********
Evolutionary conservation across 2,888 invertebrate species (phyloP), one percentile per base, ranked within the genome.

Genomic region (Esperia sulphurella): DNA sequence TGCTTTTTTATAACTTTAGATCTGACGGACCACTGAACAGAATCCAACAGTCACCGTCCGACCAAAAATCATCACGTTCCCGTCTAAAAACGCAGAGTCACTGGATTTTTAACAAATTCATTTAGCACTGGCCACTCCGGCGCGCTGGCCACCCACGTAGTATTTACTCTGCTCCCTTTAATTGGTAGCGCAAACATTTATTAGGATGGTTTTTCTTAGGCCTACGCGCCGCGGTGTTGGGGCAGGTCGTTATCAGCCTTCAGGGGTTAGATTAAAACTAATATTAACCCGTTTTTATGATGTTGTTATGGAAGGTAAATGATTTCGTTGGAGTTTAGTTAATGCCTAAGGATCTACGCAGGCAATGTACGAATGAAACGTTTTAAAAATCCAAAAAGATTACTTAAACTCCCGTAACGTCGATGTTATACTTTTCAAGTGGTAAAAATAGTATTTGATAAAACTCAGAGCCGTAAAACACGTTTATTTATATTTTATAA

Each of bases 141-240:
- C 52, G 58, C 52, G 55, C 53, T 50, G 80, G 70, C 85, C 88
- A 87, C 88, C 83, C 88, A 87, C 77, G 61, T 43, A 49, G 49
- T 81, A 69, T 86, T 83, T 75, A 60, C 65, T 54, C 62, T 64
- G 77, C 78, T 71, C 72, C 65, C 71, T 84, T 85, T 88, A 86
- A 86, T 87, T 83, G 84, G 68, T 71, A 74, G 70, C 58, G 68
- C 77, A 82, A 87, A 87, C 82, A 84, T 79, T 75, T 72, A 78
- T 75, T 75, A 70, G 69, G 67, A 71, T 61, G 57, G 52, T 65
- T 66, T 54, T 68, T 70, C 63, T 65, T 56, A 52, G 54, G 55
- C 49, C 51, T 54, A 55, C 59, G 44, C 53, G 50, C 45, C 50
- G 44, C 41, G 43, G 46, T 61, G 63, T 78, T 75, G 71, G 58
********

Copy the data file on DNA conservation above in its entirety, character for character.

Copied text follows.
Evolutionary conservation across 2,888 invertebrate species (phyloP), one percentile per base, ranked within the genome.

Genomic region (Esperia sulphurella): DNA sequence TGCTTTTTTATAACTTTAGATCTGACGGACCACTGAACAGAATCCAACAGTCACCGTCCGACCAAAAATCATCACGTTCCCGTCTAAAAACGCAGAGTCACTGGATTTTTAACAAATTCATTTAGCACTGGCCACTCCGGCGCGCTGGCCACCCACGTAGTATTTACTCTGCTCCCTTTAATTGGTAGCGCAAACATTTATTAGGATGGTTTTTCTTAGGCCTACGCGCCGCGGTGTTGGGGCAGGTCGTTATCAGCCTTCAGGGGTTAGATTAAAACTAATATTAACCCGTTTTTATGATGTTGTTATGGAAGGTAAATGATTTCGTTGGAGTTTAGTTAATGCCTAAGGATCTACGCAGGCAATGTACGAATGAAACGTTTTAAAAATCCAAAAAGATTACTTAAACTCCCGTAACGTCGATGTTATACTTTTCAAGTGGTAAAAATAGTATTTGATAAAACTCAGAGCCGTAAAACACGTTTATTTATATTTTATAA

Each of bases 141-240:
- C 52, G 58, C 52, G 55, C 53, T 50, G 80, G 70, C 85, C 88
- A 87, C 88, C 83, C 88, A 87, C 77, G 61, T 43, A 49, G 49
- T 81, A 69, T 86, T 83, T 75, A 60, C 65, T 54, C 62, T 64
- G 77, C 78, T 71, C 72, C 65, C 71, T 84, T 85, T 88, A 86
- A 86, T 87, T 83, G 84, G 68, T 71, A 74, G 70, C 58, G 68
- C 77, A 82, A 87, A 87, C 82, A 84, T 79, T 75, T 72, A 78
- T 75, T 75, A 70, G 69, G 67, A 71, T 61, G 57, G 52, T 65
- T 66, T 54, T 68, T 70, C 63, T 65, T 56, A 52, G 54, G 55
- C 49, C 51, T 54, A 55, C 59, G 44, C 53, G 50, C 45, C 50
- G 44, C 41, G 43, G 46, T 61, G 63, T 78, T 75, G 71, G 58